When I was a kid, I got new shoes once a year at the end of August. My parents would pack us all into the station wagon and head to the shoe store where our feet would be measured for new shoes. Since we were growing children, and the shoes had to last—hopefully—a year, I always got shoes that were too big, with room to grow. Occasionally, when my parents had more cash, I would also get a pair of dress shoes for special occasions, but they were a risky investment when I was growing fast, so I didn’t get them until the pace of my growth had slowed. So I sometimes had two pairs of shoes: one for everyday use and another for dress-up occasions.
Now I have seven pairs of shoes, each with its own purpose. I have summer work shoes, comfortable and lightweight. I have winter work boots, heavy and warm. I have hiking boots for traipsing over rough trails in the Minnesota wilds and mesh walking shoes for urban rambles or paved trails. I have an old pair of work shoes for projects that might damage my shoes. I have a pair of dress shoes that I will use any excuse not to wear because they are uncomfortable. And finally I have a pair of slip-on house shoes for wearing in the house. I might have more shoes than my wife.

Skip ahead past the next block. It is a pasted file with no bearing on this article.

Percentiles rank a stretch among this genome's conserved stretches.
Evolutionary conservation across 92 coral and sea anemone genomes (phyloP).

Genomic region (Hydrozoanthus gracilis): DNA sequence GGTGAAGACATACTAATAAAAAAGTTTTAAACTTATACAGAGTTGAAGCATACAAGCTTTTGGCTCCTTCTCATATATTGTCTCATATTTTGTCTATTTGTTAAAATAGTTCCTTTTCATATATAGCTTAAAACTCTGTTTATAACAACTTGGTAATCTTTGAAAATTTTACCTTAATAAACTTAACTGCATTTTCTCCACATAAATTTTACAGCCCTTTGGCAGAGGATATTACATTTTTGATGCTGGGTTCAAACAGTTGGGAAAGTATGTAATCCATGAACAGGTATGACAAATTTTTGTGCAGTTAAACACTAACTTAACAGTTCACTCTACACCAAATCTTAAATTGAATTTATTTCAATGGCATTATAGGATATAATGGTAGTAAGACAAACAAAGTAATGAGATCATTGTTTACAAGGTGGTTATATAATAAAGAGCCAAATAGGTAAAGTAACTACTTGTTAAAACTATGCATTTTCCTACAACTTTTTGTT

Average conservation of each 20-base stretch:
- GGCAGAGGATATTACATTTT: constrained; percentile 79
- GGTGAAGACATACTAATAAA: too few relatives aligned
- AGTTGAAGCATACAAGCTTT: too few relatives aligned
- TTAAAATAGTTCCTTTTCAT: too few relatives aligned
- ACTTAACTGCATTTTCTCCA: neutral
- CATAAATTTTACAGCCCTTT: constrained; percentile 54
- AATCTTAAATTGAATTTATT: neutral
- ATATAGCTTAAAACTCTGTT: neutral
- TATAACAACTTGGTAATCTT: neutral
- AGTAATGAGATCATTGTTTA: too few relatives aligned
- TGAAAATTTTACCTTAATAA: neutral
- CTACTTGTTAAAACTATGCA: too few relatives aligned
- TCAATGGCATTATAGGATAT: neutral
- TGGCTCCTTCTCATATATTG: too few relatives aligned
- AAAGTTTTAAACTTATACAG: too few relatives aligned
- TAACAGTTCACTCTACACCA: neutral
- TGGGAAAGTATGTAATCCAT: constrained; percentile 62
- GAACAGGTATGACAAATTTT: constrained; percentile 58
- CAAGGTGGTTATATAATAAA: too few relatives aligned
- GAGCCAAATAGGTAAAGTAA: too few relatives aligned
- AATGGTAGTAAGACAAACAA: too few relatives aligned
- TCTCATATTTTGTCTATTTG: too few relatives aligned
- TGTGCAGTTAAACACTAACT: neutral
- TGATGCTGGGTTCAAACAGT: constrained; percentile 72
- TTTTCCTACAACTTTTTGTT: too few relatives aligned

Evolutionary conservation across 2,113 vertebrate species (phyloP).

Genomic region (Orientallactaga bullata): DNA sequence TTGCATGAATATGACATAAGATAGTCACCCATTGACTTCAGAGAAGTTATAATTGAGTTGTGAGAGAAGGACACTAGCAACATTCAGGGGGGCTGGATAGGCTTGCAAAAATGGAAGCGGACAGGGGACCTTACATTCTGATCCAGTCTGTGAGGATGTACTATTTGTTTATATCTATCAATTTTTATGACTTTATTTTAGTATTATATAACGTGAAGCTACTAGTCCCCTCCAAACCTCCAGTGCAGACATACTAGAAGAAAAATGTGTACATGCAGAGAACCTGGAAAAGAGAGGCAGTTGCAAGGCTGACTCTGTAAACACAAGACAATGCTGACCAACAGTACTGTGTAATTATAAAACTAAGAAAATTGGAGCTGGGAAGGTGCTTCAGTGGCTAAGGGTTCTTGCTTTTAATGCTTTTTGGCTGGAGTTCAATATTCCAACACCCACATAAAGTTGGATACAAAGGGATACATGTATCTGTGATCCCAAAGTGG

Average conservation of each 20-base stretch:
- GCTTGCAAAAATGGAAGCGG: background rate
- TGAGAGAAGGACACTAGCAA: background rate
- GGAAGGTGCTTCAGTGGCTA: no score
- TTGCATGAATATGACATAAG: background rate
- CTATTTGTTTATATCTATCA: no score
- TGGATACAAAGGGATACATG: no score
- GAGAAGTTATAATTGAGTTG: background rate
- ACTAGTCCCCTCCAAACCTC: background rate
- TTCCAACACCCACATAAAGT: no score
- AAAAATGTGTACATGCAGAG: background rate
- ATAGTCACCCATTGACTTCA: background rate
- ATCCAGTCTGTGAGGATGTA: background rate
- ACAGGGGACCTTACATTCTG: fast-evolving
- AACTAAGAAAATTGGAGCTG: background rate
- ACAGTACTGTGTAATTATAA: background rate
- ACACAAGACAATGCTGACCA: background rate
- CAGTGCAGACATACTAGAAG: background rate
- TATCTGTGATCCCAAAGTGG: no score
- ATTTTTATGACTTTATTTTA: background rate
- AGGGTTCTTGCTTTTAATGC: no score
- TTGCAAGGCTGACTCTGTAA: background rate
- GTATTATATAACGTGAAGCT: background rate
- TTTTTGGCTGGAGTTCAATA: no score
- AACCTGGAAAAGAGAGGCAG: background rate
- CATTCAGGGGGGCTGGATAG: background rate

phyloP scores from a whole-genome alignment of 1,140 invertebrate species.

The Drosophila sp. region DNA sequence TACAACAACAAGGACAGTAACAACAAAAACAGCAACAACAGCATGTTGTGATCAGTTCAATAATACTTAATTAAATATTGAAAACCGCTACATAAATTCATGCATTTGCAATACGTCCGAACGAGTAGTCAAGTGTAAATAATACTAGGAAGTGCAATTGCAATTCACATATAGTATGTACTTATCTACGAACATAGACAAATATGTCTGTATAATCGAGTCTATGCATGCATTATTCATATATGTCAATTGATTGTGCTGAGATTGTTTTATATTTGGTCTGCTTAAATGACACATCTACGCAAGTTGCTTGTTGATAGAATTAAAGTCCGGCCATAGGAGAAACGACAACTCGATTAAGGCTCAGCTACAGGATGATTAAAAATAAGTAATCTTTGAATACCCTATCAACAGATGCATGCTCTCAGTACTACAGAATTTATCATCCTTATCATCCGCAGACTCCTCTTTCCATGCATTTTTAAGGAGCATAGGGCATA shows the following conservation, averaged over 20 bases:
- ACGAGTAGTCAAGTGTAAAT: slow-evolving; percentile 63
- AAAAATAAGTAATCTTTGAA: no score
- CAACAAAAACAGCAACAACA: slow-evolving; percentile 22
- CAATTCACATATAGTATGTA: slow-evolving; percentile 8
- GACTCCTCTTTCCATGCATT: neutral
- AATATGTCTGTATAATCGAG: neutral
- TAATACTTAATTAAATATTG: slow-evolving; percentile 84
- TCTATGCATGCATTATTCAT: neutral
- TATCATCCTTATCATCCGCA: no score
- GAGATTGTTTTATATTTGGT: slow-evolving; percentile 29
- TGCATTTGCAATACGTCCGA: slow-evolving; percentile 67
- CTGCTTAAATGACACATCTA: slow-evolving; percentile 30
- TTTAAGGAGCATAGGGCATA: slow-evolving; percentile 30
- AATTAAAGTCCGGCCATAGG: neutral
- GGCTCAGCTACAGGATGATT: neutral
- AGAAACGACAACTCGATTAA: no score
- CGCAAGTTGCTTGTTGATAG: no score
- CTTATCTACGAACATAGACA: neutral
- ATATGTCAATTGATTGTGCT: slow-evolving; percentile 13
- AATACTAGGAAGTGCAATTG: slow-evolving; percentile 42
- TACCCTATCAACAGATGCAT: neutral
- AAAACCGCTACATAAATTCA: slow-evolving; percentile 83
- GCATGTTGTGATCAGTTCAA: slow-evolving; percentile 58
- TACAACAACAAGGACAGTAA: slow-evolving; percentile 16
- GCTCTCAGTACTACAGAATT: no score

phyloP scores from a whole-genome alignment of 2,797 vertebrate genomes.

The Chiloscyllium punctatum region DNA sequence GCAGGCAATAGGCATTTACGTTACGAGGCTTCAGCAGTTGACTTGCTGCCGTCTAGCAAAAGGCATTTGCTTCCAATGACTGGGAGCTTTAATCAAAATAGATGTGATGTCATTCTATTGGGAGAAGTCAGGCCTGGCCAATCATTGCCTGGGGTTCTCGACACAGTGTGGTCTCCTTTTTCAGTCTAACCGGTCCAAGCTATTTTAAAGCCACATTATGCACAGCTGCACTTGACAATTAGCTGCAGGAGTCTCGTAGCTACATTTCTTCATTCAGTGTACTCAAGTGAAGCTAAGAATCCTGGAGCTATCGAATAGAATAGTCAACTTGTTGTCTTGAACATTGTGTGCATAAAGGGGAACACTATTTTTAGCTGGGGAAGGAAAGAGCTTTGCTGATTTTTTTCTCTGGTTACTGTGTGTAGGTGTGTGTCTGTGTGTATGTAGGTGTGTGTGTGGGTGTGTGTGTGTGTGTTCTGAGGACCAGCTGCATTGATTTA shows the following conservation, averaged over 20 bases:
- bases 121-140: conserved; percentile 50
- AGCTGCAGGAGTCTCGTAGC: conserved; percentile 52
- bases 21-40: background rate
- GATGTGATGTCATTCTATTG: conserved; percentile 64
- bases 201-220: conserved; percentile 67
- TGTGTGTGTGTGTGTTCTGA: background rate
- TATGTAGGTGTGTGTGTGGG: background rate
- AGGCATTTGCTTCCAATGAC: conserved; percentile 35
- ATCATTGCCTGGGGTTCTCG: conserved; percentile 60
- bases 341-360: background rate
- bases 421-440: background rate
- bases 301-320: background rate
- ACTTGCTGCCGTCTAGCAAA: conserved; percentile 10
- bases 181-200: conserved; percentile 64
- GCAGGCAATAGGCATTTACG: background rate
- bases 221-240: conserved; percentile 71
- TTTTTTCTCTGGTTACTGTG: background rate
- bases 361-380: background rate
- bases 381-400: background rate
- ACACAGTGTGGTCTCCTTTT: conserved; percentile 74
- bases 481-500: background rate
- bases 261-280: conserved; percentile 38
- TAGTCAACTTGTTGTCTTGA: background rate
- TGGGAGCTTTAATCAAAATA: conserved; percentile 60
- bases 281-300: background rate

As a child I often went barefoot in summer. The soles of my feet grew callused and tough, and I could walk on gravel without discomfort. Now I wear shoes nearly all the time unless I am in the shower or in bed. My feet are tender and require coddling, so I pamper them.
It’s odd to me that as I have aged, I value comfort more at a time when I experience more pain that seems to have no specific cause. As a child, pain was always immediate and specific. Once it was addressed I forgot about it. I can still forget about pain, but if I think about it, I realize it hasn’t subsided. Pain forms more of the background of my life than it once did.